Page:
Fixing Faulty Comparisons

My hair is longer than my sister.

OK, maybe this one is kind of obvious: The comparison is between one’s hair and the height of one’s sister, not the length of the sister’s hair. Of course if you’re an adult and your sister is a baby this might be true, but let’s assume that wasn’t the sentence’s intention.

Like so many things in English, we speak incorrect comparisons every day–and are readily understood–but it’s best not to write with them. So how would we correct the above comparison? We could write:

My hair is longer than my sister’s hair. Or we could imply the word “hair” by writing: My hair is longer than my sister’s. Pretty simple, right? Let’s look at some more examples.

The weather in Malaysia is warmer than South Korea.

We just compared the weather in Malaysia to the entire country of South Korea. Again, easy to miss, but also easy to fix: The weather in Malaysia is warmer than the weather in South Korea. Or: Malaysia’s weather is warmer than South Korea’s. We could also consider: Malaysia’s weather is warmer than that of South Korea. Not quite as smooth as the former two, but still clearer than the original.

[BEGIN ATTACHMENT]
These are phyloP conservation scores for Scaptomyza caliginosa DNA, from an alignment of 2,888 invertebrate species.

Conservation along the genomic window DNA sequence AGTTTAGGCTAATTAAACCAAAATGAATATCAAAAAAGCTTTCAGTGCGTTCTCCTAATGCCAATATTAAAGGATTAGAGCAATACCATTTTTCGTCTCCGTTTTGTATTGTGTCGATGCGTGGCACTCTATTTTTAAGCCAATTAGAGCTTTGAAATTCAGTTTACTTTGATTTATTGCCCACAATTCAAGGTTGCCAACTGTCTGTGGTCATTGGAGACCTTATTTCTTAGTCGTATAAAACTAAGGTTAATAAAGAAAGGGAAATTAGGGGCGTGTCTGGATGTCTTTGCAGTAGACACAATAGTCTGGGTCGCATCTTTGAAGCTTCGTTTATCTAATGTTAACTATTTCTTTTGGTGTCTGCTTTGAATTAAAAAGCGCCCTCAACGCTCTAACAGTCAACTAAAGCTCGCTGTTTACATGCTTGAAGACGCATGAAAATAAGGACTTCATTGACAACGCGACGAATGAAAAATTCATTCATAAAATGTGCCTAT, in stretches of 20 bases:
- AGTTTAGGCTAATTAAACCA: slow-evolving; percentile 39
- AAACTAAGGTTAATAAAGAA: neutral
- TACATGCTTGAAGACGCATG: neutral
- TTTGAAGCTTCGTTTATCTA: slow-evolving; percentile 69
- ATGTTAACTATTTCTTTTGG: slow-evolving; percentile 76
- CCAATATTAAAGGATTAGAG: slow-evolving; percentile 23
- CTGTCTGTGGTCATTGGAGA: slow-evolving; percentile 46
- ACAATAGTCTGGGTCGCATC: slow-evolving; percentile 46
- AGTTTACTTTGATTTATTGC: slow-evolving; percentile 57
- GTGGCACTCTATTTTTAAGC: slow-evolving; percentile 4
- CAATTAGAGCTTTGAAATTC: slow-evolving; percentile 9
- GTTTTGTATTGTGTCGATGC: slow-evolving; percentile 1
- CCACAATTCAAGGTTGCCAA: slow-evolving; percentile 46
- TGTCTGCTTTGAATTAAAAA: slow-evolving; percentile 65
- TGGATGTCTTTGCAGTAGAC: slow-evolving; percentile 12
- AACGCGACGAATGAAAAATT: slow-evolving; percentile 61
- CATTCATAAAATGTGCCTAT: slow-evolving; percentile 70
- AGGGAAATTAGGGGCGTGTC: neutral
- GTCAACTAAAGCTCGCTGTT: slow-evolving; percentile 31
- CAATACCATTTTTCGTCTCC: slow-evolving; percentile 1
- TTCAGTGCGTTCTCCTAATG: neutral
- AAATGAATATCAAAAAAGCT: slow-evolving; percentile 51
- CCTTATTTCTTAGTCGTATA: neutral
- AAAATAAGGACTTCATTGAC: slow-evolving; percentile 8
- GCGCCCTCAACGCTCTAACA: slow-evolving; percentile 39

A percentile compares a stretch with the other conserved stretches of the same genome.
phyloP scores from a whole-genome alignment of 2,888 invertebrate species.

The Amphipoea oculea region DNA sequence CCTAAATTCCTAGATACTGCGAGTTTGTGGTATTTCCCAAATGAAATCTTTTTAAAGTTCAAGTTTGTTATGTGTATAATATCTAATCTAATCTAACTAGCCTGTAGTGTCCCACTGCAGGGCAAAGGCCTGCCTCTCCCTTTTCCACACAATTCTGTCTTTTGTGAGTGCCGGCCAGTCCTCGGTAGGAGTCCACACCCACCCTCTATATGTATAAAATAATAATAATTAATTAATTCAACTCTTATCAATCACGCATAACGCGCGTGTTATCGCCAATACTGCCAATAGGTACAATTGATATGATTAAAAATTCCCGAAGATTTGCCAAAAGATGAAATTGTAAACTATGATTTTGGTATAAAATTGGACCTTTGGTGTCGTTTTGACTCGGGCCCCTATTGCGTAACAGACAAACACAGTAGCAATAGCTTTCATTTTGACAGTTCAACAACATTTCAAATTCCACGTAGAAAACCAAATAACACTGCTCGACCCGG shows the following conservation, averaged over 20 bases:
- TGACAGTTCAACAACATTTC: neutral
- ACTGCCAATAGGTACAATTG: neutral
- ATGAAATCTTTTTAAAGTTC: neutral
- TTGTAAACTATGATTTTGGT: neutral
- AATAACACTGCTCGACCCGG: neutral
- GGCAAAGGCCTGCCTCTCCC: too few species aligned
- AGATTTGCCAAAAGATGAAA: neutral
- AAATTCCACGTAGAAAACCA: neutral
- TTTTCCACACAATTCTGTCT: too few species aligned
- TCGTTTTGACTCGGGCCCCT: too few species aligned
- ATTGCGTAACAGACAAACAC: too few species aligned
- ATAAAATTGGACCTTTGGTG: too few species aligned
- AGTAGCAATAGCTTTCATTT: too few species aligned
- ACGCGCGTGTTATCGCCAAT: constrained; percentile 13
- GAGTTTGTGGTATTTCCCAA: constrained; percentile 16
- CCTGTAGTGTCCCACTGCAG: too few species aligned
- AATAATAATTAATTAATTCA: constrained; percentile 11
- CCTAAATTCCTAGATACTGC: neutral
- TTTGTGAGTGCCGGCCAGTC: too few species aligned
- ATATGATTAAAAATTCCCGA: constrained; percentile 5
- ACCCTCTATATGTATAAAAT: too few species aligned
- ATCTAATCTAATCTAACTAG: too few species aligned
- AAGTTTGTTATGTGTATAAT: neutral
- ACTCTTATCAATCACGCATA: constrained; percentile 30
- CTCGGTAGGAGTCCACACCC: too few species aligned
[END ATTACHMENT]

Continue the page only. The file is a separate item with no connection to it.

Now let’s look back at the comparison in my previous post:

We care about results just as much as you.

Did you figure out what’s being compared? It’s implied that: We care about results just as much as we care about you. Not a winning company tagline when you think about it, but a super-easy fix: We care about results just as much as you do. Add that one little verb and it’s as clear as a crystal.

Think you’re ready to test your comparison knowledge? Here’s a quick quiz.

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One thought on “Fixing Faulty Comparisons

  1. Call me sad but I’ve always loved comparatives v superlatives. Funnily enough other people don’t seem so impressed, so I long ago stopped reminding them.

    Like

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